# Properties of Diophantine Sets

Over many rings Diophantine sets have several simple but useful properties. First of all, over any domain a union of finitely many Diophantine sets is Diophantine. (A product of finitely many Diophantine definitions is a Diophantine definition of a union.) With a little bit of effort one can also show that as long as the fraction field of the domain in question is not algebraically closed, an intersection of finitely many Diophantine sets is Diophantine. Let *h(T*) = *a _{0} + a_{1} T + ???+ a_{n}T^{n}* be a polynomial without roots in the fraction field, and let

*f (t, x), g(t, x)*be Diophan- tine definitions of some subsets of the ring. In this case, it is not hard to see that the polynomial Xn=

_{0}

*aif'g*has roots in the fraction field if and only if

^{n-}'*f (t, x)*and

*g(t, x)*have common roots in the field. The intersection of Diophantine sets being Diophantine is related to another important aspect of Diophantine equations over domains with fraction fields not algebraically closed: a finite system of equations is always equivalent to a single equation in the sense that both the system and the equation have the same solutions over the domain in question and in the sense that given a finite system of equations, the equivalent equation can be constructed effectively. We can use this property of finite systems to give more latitude to our

Diophantine definitions, i.e. we can let the Diophantine definitions over rings whose fraction fields are not algebraically closed consist of several polynomials without changing the nature of the relation.

Over Z (and many other rings) we have additional methods for writing Diophan- tine definitions. One surprisingly useful tool for writing Diophantine definitions has to do with an elementary property of GCD’s (greatest common divisors).

Proposition 3.1 *If a, b e* Z=_{0} *with (a, b) =* 1 *then there exist x, y e Z such that ax + by = 1.*

The GCD’s can be used to show that the set of non-zero integers is Diophantine and thus allow us to require that values of variables are not equal, as well as to perform “division” as will be shown later. On a more theoretical level we can say that the *positive* existential theory of Z is the same as the existential theory of Z.

Proposition 3.2 *The set of non-zero integers has the following Diophantine definition over Z:
*

*Proof* If *t =* 0, then either 2u — 1 = 0 or 3v — 1 = 0 has a solution in Z, which is impossible. Suppose now *t* = 0. Write *t* = t_{2}t_{3}, where t_{2} is odd and t_{3} ф 0 mod 3. Since *(t _{2}, 2)* = 1 and (t

_{3}, 3) = 1, by a property of GCD there exist

*u, x*v,

_{u},*x*Z such that

_{v}eand

Thus *(2u —* 1)(3v — 1) = t_{2}*x _{u}t_{3}x_{v} = t(x_{u}x_{v}*). ?

Another important Diophantine definition allows us to convert inequalities into equations.

Lemma 3.1 (Diophantine definition of the set of non-negative integers) *From Lagrange’s Theorem we get the following representation of non-negative integers:*

Before we proceed further with our discussion of HTP over Q we would like to point out that it is not hard to see that decidability of HTP over Z would imply decidability of HTP for Q. Indeed, suppose we knew how to determine whether solutions exist over Z. If *Q(x,..., x _{k}*) is a polynomial with integer coefficients, then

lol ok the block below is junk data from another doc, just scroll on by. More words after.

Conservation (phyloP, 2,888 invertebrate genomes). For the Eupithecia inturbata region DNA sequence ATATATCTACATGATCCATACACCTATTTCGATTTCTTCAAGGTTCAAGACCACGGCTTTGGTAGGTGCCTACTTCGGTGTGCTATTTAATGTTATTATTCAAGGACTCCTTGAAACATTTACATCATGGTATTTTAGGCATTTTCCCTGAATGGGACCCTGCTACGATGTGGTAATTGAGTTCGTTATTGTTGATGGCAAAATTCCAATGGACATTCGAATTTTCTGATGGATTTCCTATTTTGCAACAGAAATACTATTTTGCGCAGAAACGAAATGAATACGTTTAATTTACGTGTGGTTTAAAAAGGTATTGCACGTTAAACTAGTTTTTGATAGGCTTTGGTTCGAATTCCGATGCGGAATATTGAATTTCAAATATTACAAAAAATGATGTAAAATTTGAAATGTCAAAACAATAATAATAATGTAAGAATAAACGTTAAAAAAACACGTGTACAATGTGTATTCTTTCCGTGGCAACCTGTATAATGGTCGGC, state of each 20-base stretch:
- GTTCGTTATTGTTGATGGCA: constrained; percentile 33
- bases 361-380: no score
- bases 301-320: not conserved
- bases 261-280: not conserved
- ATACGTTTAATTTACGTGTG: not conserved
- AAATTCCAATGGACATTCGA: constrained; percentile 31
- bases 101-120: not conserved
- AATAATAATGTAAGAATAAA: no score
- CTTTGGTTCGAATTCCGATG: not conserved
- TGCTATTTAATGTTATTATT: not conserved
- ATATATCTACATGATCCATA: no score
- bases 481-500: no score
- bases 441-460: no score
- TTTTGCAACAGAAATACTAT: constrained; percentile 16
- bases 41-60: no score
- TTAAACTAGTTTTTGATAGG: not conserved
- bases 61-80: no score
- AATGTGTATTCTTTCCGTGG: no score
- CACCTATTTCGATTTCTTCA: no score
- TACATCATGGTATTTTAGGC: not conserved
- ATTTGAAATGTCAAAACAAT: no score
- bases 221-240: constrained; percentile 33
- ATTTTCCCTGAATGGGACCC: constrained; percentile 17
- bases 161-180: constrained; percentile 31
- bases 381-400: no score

where we remind the reader we can rewrite z* _{1}. ..z_{k}* = 0 as a polynomial equation and convert the resulting finite system of equations into a single one. So if we can determine whether the resulting equation had solutions over Z, we can determine whether the original equation had solutions over Q.

Unfortunately, the reverse implication does not work: we don’t know of any easy way to derive the undecidability of HTP over Q from the analogous result over integers.

The fact that we can rewrite equations over Q as equations over Z is a specific instance of a more general phenomenon playing an important part in a discussion below.

Proposition 3.3 *If the set of non-zero elements of an integral domain R has a Dio- phantine definition over R,* A *is a Diophantine subset of F, the fraction field of R, and F is not algebraically closed, then* A n *R has a Diophantine definition over R.*

*Proof* We sketch the main idea of a proof. Rewrite the variables ranging over *F* as ratios of variables ranging over *R* with a proviso that the denominator variables are not 0. Then clear all the denominators. ? 3.1.1.2 Using a Diophantine Definition of Z to Show Undecidability

One of the earliest methods suggested for showing that HTP was undecidable over Q used Diophantine definitions. This idea can be summarized in the following lemma where the setting is somewhat more general. First we formally define recursive rings.

Definition 3.3 A countable ring is said to be recursive (or computable) if there exists a bijection *j : R* —> Z^_{0} such that the *j* -images of the graphs of *R*-addition and R-multiplication are recursive subsets of Z^_{0}.

Lemma 3.2 *Let R be a recursive ring of characteristic 0 (or in other words, a ring containing Z as a subring) with a fraction field not algebraically closed. If Z has a Diophantine definition p(T, X) over R, then HTP is not decidable over R.*

*Proof* Let *h* (Ti, *...,T*_{l}) be a polynomial with rational integer coefficients and consider the following system of equations.

It is easy to see that *h(T _{1}, ) =* 0 has solutions in Z if and only if system (3.1)

has solutions in R. Thus if HTP is decidable over *R,* it is decidable over Z. ?

Unfortunately, the Diophantine definition plan for Q quickly ran into problems.